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Satay (Sate). Who doesn’t like meat on a stick? Make that grilled meat over charcoal on a stick, served with a delicious, nutty and spicy peanut sauce.


Originating from Indonesia, this dish has long been adopted by the locals from the South East Asian region and modified to suit the tastes of the local cultures.

The actual origins of satay go far back and it seems, that satay is a version of the Middle Eastern kebabs brought over to South East AsiaΒ during the era of spice trades where Indian merchants would trade on the coasts of Java.

Regardless of its origin, satay is definitely embedded into Malaysia’s local food scene and is a must have when you visit.

Commonly found in all hawker stalls, street-side vendors, night markets and open-aired food courts, satay vendors serve an array of meats.

Depending on where you go, and the type of restaurant you visit, you will experience slightly different options and different satay sauces.

In Malaysia, most of the satay you will find is usually halal and will consist of chicken, beef or mutton.

If you know where to go, you can usually get non-halal pork satay and pork offal satay from Chinese satay stalls.

In Malaysia, satay is most famous in the town of Kajang (where the Boy is from, yay!), and has been declared as the Satay City of the country!

The key ingredient of the dish is definitely the use of tumeric, hence the wonderful golden colour it has.

Satay is a pretty easy dish to make and one can usually replicate this at home.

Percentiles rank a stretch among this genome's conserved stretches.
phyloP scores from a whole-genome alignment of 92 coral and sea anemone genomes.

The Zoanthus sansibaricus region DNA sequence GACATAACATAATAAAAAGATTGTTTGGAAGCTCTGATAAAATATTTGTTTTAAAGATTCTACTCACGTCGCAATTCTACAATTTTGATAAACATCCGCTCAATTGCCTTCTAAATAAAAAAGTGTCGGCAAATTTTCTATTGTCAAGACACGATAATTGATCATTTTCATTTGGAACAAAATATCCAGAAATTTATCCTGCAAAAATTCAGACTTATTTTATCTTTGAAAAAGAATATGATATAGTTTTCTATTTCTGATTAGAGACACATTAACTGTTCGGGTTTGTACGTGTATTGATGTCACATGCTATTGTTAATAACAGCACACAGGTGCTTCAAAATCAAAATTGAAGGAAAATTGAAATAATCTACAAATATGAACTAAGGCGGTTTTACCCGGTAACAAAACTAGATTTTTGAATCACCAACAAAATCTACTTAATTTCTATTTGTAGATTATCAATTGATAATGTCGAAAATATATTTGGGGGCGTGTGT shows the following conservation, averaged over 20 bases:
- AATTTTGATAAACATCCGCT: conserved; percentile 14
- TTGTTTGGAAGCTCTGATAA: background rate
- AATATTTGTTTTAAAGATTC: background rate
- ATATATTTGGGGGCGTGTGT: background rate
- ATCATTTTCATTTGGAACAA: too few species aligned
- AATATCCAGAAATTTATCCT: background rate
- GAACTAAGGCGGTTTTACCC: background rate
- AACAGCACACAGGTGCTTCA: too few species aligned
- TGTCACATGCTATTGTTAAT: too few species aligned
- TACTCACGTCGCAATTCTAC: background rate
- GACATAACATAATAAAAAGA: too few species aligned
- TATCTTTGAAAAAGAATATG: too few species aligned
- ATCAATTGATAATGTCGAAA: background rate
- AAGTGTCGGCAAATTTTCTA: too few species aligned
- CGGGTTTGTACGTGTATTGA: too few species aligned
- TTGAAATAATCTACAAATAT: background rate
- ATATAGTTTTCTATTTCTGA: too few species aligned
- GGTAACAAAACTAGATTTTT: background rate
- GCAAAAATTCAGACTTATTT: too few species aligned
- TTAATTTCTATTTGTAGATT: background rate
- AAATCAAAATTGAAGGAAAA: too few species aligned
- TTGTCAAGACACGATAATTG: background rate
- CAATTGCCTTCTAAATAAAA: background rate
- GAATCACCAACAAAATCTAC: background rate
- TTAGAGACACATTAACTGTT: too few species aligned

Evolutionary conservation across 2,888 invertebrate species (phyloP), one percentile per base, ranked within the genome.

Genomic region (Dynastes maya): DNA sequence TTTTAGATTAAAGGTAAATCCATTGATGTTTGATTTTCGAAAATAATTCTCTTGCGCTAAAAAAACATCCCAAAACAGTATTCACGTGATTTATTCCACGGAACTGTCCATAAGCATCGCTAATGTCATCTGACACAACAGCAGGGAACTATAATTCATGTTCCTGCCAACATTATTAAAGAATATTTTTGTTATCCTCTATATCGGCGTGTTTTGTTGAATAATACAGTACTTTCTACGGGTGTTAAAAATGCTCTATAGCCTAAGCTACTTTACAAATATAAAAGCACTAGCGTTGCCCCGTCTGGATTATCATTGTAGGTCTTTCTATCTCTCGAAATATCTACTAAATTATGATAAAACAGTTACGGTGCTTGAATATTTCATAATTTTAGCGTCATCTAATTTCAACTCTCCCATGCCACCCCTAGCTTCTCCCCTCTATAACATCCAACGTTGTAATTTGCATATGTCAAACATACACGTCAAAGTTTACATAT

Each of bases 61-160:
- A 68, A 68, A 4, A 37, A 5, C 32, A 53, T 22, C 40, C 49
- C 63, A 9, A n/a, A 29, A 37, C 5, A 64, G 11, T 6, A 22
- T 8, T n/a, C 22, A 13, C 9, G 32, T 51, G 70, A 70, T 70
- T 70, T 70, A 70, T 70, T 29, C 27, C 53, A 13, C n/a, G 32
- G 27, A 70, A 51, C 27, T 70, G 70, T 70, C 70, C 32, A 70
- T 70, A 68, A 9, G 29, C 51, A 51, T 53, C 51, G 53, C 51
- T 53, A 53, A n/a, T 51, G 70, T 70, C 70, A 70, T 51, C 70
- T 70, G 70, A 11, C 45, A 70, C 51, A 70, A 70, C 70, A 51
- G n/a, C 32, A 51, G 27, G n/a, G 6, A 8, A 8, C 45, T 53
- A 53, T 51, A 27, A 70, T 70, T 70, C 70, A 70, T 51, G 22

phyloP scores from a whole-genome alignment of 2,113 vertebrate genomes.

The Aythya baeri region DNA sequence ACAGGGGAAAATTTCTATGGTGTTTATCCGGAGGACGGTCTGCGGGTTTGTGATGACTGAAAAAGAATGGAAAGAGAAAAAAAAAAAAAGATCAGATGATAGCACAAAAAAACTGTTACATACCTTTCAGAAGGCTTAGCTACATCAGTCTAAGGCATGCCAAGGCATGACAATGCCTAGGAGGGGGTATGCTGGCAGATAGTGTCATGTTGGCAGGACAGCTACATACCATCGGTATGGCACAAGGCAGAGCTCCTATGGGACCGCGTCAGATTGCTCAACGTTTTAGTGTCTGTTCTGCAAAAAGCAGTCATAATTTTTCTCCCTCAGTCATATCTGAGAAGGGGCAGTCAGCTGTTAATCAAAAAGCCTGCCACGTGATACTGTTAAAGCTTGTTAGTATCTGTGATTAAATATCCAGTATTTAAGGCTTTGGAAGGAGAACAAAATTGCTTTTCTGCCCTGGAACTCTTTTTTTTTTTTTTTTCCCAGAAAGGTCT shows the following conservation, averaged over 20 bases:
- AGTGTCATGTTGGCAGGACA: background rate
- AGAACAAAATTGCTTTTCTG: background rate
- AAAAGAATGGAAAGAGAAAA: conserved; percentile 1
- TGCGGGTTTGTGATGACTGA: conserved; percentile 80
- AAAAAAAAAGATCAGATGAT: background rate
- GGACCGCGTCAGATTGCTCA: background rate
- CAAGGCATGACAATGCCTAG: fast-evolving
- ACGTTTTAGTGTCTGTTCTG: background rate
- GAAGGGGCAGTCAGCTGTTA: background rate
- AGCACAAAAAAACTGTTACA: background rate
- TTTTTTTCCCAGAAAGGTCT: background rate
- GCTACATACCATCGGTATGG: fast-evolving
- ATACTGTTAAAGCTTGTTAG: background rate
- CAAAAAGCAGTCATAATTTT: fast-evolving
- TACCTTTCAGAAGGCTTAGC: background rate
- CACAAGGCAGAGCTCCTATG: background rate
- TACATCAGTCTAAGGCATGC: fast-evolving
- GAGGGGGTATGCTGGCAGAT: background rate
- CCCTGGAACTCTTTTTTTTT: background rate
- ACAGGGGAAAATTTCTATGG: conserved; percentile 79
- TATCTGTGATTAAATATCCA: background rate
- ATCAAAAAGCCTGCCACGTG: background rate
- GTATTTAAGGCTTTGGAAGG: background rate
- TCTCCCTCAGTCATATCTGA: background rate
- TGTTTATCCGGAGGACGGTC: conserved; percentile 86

However it isn’t quite the same as getting it off the streets, as the technique of it being good and tasty relies very much on the open charcoal grill, with constant fanning required.

Satay in Malaysia is usually served with raw red onions, sliced cucumber, ketupatΒ (compressed rice cakes) and a spicy peanut sauce.

As mentioned before, there are a myriad of different things which can be used as Satay. It pretty much is grilled marinated meat, on a stick. So the choices are endless!

One other common satay dish in Malaysia is the famous Satay Celup from Malacca. Marrying the two food cultures of the Malay satay and the Chinese hot-pot, Satay Celup involves the cooking of food on satay sticks into a pot of boiling hot peanut sauce.

As you can see, you can pretty much put anything on the stick (including yong tau foo items and fish cakes) into the hot-pot, and no grilling is required.

If you ask me however, I much prefer the original version of grilled satay, as that is where all the action is at.

So tell me dear readers, have you had satay before? And if you have, where were you and what version did you have?